A More Modern Approach to Diabetes Primarily Relies Upon Diet and Lifestyle Management

A More Modern Approach to Diabetes Primarily Relies Upon Diet and Lifestyle Management

Often combined with regular ongoing blood glucose level monitoring. Diet management allows control and awareness of the types of nutrients entering the digestive system, and hence allows indirectly, significant control over changes in blood glucose levels. Blood glucose monitoring allows verification of these, and closer control, especially important since some symptoms of diabetes are not easy for the patient to notice without actual measurement.

Other approaches include exercise and other lifestyle changes which impact the glucose cycle. In addition, a strong partnership between the patient and the primary care physician or dibetic  nurse – is an essential tool in the successful management of diabetes. Often the primary care doctor makes the initial diagnosis of diabetes and provides the basic tools to get the patient started on a management program. Regular appointments with the primary care physician and a certified diabetes educator  are some of the best things a patient can do in the early weeks after a diagnosis of diabetes. Upon the diagnosis of diabetes, the primary care physician, specialist, or endocrinologist will conduct a full physical and medical examination. A thorough assessment covers topics such as:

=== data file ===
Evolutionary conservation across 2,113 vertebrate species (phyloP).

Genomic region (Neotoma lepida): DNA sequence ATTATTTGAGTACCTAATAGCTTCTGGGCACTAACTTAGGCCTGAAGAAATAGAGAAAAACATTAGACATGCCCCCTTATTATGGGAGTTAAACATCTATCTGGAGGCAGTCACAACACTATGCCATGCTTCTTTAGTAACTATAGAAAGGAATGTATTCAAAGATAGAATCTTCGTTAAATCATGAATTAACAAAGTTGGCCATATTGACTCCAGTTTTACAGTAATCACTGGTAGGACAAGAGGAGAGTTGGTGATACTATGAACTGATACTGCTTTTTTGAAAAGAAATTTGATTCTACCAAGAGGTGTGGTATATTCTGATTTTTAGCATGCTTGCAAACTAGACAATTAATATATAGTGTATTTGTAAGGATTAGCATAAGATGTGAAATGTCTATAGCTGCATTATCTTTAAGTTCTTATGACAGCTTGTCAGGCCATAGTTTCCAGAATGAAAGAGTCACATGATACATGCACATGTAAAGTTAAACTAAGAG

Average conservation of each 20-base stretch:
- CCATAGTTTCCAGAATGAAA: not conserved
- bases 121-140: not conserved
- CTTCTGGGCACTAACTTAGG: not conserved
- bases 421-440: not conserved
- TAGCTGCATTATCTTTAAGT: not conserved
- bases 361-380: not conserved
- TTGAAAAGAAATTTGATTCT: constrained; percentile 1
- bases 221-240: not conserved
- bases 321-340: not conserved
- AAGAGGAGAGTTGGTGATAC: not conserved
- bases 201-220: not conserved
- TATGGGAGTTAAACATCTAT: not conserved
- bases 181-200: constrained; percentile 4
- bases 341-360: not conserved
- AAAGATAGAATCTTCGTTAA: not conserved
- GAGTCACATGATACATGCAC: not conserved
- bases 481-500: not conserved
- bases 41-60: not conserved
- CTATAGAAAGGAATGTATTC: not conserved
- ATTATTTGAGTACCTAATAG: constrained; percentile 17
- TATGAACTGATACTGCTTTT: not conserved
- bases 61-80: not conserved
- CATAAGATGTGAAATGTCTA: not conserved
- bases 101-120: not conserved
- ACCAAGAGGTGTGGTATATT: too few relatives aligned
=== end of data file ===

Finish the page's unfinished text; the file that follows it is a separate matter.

• Height and weight measurements
  • Blood pressure measurements
  • Thyroid examination
  • Examination of hands, fingers, feet, and toes for circulatory abnormalities
  • Blood tests for fasting blood sugar, A1c, and cholesterol
  • Family history of diabetes, cardiovascular disease, and stroke
  • Prior infections and medical conditions
  • A list of current medications, including:
    • Prescription medications
    • Over-the-counter medications
    • Vitamin, mineral or herbal supplements
  • Smoking history, including encouragement to stop smoking (if applicable)
  • Signs of complications with pregnancy or trying to get pregnant for women patients
  • Eating and exercise habits
  • Vision abnormalities, to check for eye health issues
  • Urination abnormalities, which can indicate kidney disease  

Diabetes can be very complicated, and the physician needs to have as much information as possible to help the patient establish an effective management plan. Physicians may often experience data overload resulting from hundreds of blood-glucose readings, insulin dosages and other health factors occurring between regular office visits which must be deciphered during a relatively brief visit with the patient to determine patterns and establish or modify a treatment plan.

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